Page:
Everett cuts jobs, programs as deficit drops $14 million 

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EVERETT, Wash. -- The city of Everett is cutting dozens of employees through a series of layoffs, furloughs and the elimination of open positions.

City officials are staring into a $14 million deficit and worry it could be even bigger.

It’s not the first local large city announcing layoffs due to the coronavirus crisis.

Everett’s Mayor Cassie Franklin calls the city’s financial outlook is bleak. The city has slashed jobs and programs to address the shortfall.

Also, a union representing some of those out of a job says city leaders should have done more before the crisis.

“I’d been on furlough and I got a call on Friday at noon that I got laid off,” said Craig Callies who had worked as a horticulturist for the city for more than two decades.

He helped bring bright colors to the city but now revenues are dying on the vine.

“We’d have beautiful baskets on this pole,” he said. “They will remain empty this year.”

It’s not just the flowers that are canceled. The city pool and senior center are now closed.

Shuttered businesses downtown mean revenues for the city have all but evaporated.

What’s worse, the $14 million deficit could just be the start.

“At this point we don’t know how deep the hole is,” said Franklin.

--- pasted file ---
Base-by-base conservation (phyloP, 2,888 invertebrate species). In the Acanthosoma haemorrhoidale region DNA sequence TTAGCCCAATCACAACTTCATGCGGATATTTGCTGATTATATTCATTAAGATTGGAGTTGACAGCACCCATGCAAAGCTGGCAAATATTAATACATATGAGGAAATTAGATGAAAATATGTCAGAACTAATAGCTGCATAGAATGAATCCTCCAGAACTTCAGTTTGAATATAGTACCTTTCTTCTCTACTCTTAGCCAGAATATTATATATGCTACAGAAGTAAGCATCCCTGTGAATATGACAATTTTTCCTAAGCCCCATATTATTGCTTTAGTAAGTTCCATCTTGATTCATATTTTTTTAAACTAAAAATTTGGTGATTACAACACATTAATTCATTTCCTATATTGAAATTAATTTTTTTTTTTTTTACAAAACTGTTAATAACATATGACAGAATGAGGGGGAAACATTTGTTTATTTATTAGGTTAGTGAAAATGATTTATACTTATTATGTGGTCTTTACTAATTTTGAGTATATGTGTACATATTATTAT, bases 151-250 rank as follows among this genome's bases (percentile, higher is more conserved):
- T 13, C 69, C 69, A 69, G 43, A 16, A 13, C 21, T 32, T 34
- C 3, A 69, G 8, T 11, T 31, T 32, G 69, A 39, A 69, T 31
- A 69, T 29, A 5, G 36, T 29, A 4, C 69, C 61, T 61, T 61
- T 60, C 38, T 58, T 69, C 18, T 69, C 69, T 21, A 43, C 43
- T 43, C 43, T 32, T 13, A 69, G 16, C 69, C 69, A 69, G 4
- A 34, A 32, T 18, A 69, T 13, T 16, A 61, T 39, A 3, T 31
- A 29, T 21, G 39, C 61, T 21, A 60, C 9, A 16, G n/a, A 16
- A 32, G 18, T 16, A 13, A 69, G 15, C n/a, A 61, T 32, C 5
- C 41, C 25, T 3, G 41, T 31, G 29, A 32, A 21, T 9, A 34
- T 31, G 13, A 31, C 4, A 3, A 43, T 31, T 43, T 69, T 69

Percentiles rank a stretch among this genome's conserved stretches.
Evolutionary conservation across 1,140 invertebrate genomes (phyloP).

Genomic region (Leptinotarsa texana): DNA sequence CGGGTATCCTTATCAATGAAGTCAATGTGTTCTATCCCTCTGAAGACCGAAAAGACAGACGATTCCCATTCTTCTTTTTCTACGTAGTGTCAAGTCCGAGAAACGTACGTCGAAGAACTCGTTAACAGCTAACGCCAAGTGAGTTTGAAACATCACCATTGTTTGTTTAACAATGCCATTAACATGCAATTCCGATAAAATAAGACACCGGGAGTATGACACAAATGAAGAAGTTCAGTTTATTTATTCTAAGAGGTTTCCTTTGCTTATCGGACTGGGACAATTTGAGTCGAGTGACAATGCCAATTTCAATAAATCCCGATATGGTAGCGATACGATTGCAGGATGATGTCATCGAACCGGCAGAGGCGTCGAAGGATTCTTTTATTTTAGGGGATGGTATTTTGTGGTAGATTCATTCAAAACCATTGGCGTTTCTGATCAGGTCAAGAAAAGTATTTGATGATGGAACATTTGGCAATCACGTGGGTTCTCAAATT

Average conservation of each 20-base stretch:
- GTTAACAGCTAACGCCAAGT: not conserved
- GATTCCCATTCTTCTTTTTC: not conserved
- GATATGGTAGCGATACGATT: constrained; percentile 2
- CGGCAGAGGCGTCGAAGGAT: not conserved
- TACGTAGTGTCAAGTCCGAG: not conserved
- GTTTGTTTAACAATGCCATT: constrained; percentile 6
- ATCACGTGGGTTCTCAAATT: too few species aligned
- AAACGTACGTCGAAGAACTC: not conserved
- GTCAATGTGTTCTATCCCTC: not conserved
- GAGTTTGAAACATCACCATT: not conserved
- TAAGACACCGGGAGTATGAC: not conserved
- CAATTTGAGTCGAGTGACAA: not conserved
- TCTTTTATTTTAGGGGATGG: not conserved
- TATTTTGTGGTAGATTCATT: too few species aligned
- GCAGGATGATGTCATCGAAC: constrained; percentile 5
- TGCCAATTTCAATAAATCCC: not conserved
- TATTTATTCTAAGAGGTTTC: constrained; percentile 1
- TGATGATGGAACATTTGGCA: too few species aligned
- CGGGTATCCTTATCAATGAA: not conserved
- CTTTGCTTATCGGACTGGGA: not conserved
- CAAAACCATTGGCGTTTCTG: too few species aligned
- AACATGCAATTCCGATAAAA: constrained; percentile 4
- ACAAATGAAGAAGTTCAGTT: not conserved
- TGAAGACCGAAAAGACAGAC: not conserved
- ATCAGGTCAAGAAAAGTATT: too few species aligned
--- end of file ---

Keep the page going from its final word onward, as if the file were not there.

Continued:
Layoffs, furloughs, hiring and travel freezes are all part of the effort to cut costs. In the past several years, Franklin says she’s trimmed more than $7.5 million from the budget, but more must be done in response to the crisis.

“Every year I’ve been very public about the state of our budget,” she said.

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“The current mayor has been in office for over two years,” said Chris Dugovich, who works with a labor union that representing some of the city employees now let go.

He says the city should have cut spending more aggressively years ago.

“We’re hopeful that congress steps up and provides some stimulus,” he said.

Callies says he’s got a gig that could keep him afloat but feels sad he can’t bring a splash of color when it’s needed most.

“It’s sad because we enjoyed working for the city and making the properties look nice,” said Callies.

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